Monday, August 01, 2005

Little boy goes away

Our eldest, Zach, is off on his first real trip away from home without us. He headed back to Montreal with my in-laws for some alone-time with them. With camp over and not a whole lot on the calendar, this is a great chance for him to forge some lifelong memories much like we did with our own grandparents so long ago.

When they were still with us, my wife's grandparents lived in Toronto - a six-hour drive away from our then-hometown of Montreal. Her parents regularly made the trip, and some of my wife's strongest images are from those trips. Now it's Zach's turn to do the same.

Debbie loaded his bags with enough clothes, books, games, and slices of home to last him until he returns. What we couldn't put into the bag was a piece of ourselves so that we would be with him for as long as he's gone. But at some point, we can no longer constantly be around him. He has to start learning what the world is like beyond his house, beyond the place where his parents and siblings are a constant presence.

That lesson started this morning as our 10-year-old little man waved goodbye to us from the back seat of our in-laws' car. He's somewhere in the hinterland of Ontario now, well on his way to the place where we grew up. When he comes home, he'll have done some growing up of his own. And so will we.

Your turn: How do you start letting go of a child? Can you ever really let go completely?

11 comments:

Better Safe Than Sorry said...

step one, you just did it today!
step two, my oldest daughter is 20, i pray she never really does let go of me completely, cuz i know i'll never completely let go of her

Mrs. Fun said...

its hard isn't it? My mom wanted to take my two older ones back with her for a few days and i couldn't do. Its hard enough letting them go to school,lol. I did let them stay last summer and drive back home two days later with my mom.
I guess there comes a point where they want you to let go so badly that you don't have a choice. You just let go, little fingers slipping from your hands....

Kathy said...

Well, when my husband's son was about 8...we went down to the bus station and put him on a bus to send him to, of all places, London, to visit with his aunt, uncle and cousins. He sat at the front of the bus, directly behind the driver and a friendly senior woman sat with beside him. He had snacks and books and probably a gameboy to keep him occupied for the 2 hour (approx.) drive. My husband cried as the bus pulled away. My daughter at 7, is far more mature than my stepson was at 7 but I can't even imagine putting her on a bus alone. I just wouldn't be able to do it yet.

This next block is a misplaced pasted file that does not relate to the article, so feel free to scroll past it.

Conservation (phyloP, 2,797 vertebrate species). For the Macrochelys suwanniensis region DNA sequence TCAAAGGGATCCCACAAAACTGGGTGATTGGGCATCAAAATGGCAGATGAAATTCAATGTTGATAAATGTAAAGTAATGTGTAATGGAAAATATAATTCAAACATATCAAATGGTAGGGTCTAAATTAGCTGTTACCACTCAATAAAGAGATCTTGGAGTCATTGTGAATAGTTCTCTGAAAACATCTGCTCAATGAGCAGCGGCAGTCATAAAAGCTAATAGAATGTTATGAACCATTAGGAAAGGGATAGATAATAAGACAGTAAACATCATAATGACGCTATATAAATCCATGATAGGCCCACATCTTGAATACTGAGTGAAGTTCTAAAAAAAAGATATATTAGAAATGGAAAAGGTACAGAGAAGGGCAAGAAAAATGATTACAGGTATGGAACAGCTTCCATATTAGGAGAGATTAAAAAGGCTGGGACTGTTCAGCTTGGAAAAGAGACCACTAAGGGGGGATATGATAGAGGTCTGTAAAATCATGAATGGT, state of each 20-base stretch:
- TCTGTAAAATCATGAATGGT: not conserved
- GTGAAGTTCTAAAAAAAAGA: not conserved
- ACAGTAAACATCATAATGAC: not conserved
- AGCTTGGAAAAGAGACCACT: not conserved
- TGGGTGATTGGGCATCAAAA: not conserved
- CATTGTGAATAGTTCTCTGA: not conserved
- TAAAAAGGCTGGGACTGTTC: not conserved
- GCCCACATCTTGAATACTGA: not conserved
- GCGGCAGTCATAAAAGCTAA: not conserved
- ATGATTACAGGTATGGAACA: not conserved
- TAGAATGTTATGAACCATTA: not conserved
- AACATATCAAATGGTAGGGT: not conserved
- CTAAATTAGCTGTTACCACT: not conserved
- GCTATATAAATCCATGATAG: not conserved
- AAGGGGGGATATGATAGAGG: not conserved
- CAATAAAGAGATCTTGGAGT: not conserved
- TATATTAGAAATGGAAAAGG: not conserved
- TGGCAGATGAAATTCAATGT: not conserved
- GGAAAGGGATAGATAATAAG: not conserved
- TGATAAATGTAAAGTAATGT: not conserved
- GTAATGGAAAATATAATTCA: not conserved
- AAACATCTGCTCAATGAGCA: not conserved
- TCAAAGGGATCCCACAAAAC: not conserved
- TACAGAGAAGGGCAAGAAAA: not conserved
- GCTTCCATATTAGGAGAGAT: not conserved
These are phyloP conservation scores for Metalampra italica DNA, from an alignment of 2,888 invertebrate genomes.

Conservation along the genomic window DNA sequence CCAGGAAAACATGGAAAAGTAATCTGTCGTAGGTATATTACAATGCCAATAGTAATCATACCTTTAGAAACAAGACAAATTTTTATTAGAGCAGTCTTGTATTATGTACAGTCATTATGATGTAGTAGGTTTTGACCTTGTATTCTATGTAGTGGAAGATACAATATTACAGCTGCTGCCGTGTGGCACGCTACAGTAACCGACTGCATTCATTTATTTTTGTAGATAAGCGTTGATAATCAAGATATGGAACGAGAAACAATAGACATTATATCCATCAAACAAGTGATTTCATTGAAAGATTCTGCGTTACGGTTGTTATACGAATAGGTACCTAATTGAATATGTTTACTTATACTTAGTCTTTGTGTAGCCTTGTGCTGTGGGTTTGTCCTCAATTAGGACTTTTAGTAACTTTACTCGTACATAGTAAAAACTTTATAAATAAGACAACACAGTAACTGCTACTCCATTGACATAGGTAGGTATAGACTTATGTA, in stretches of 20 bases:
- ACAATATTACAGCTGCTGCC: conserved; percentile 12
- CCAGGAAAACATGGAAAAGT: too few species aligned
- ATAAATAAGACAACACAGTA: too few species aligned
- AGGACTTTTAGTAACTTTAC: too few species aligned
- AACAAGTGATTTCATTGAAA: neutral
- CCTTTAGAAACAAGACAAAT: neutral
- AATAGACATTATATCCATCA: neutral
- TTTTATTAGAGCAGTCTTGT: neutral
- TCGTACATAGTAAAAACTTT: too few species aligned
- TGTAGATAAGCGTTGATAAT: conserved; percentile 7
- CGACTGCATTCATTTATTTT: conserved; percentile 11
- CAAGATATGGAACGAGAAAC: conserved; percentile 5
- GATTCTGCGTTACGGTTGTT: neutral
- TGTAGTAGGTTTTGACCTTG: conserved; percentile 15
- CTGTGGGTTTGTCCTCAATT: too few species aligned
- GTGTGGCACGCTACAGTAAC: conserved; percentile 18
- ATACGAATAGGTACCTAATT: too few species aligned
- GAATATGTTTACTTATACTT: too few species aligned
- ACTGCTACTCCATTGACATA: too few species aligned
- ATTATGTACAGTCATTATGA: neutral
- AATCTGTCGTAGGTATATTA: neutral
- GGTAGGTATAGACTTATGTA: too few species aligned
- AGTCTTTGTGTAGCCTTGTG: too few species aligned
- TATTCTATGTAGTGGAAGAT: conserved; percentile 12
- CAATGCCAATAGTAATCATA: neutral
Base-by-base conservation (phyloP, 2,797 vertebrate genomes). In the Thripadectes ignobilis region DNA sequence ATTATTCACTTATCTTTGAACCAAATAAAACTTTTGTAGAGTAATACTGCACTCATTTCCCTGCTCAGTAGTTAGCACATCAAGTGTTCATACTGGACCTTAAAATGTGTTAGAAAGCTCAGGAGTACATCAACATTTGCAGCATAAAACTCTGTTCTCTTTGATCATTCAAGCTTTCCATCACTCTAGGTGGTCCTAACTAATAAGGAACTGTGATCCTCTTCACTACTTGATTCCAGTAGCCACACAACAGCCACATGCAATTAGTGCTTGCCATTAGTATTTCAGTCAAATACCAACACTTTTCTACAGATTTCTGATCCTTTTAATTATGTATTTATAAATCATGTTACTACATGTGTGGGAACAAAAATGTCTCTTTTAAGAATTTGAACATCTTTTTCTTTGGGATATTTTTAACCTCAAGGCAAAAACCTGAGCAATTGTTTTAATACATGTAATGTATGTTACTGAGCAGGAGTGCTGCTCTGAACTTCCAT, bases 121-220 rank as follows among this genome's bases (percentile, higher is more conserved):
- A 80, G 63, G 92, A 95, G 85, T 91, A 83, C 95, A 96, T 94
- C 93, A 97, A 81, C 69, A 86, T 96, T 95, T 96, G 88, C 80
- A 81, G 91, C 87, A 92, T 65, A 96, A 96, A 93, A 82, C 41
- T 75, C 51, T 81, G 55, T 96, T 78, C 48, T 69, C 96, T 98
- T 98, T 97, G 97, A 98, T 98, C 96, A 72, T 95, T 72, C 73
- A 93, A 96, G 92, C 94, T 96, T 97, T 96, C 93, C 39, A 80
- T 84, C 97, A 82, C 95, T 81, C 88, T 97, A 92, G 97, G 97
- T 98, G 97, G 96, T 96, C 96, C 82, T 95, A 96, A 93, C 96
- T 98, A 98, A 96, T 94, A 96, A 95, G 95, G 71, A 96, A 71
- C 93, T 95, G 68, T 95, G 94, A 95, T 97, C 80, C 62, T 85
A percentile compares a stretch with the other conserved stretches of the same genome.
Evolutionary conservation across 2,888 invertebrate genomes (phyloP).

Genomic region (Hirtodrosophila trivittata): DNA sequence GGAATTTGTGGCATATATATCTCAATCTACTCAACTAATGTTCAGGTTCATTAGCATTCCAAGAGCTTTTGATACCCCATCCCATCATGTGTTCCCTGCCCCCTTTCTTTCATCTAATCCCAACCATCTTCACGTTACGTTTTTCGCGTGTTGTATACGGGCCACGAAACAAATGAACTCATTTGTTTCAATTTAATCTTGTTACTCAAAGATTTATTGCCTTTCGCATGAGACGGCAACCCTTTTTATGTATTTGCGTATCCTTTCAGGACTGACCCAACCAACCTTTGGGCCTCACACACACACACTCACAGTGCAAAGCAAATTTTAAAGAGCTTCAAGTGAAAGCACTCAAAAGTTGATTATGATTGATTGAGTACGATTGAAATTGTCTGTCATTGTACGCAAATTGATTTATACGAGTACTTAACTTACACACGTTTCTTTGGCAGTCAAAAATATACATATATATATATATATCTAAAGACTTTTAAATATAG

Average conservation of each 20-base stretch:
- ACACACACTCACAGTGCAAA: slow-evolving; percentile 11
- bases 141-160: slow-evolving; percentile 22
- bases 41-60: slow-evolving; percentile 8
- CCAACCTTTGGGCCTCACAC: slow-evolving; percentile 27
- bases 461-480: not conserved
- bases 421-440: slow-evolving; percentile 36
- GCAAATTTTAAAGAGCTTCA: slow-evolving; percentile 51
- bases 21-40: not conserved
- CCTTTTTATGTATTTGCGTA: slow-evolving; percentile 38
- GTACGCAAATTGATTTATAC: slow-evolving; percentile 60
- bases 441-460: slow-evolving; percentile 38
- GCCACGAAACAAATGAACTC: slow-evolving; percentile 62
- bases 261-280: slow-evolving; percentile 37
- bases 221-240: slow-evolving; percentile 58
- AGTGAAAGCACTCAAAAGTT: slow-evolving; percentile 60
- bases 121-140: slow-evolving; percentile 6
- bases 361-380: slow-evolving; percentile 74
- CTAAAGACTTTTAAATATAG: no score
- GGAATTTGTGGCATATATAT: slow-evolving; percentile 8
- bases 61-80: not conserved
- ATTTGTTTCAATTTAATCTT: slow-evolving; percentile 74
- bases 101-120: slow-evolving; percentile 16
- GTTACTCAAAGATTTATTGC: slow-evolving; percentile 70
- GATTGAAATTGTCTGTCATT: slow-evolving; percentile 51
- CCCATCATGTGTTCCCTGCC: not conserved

mrsmogul said...

I haven't had that yet, but will in the future. .

Dean said...

The HouseApes are with grandma and grandpa on Mayne Island this week. Grandma's ecstatic, we're enjoying our time alone together, but man, it's an empty house.

Moogie said...

It's so very hard. I'm not entirely sure I'll ever be completely free. I don't want to be that's for sure. Little steps..baby steps. Letting them go on a sleepover, things like that. It doesn't get easier, you just find ways to cope.

Morah Mommy said...

It was so hard to let him go. Say goodnight to his siblings at tuck in time was the worst. His room is so empty!

He sounds so little when we speak to him on the phone.

I know he is having a grand old time and I look forward to hearing all about his adventure when we see him again!

Knockoff said...

I agree - I bet he's as excited about his adventure! Probably as much as you are feeling maybe a bit bittersweet about him growing up :)

sxKitten said...

You don't ever completely let go, you just adjust to parenting from a distance. My parents still keep tabs on my brother, sister and me, and worry and try to find ways to help without getting in the way.

But it's so hard to watch them walk away from you, to have a life you're not entirely part of any more ...

julie said...

When my daughter was 5 and starting public school, the teacher sent a note home on the last day of the first week. It said please don't walk your child to class. Drop them off in front of the building. They are perfectly capable of walking to class themselves and it's part of the process of encouraging independence.
I cried all weekend at the thought.
On Monday, she popped out of the car as I choked back tears. She never looked back...happily and excitedly running towards her future.
She's 18 now and I still cry when she leaves and says "Oh, Mommy, it's ok. I'll be fine!"
It never got easier for me. I just hope I gave her the skills to take care of herself.

julie said...

When my daughter was 5 and starting public school, the teacher sent a note home on the last day of the first week. It said please don't walk your child to class. Drop them off in front of the building. They are perfectly capable of walking to class themselves and it's part of the process of encouraging independence.

I cried all weekend at the thought.

On Monday, she popped out of the car as I choked back tears. She never looked back...happily and excitedly running towards her future.

She's 18 now and I still cry when she leaves and says "Oh, Mommy, it's ok. I'll be fine!"

It never got easier for me. I just hope I gave her the skills to take care of herself.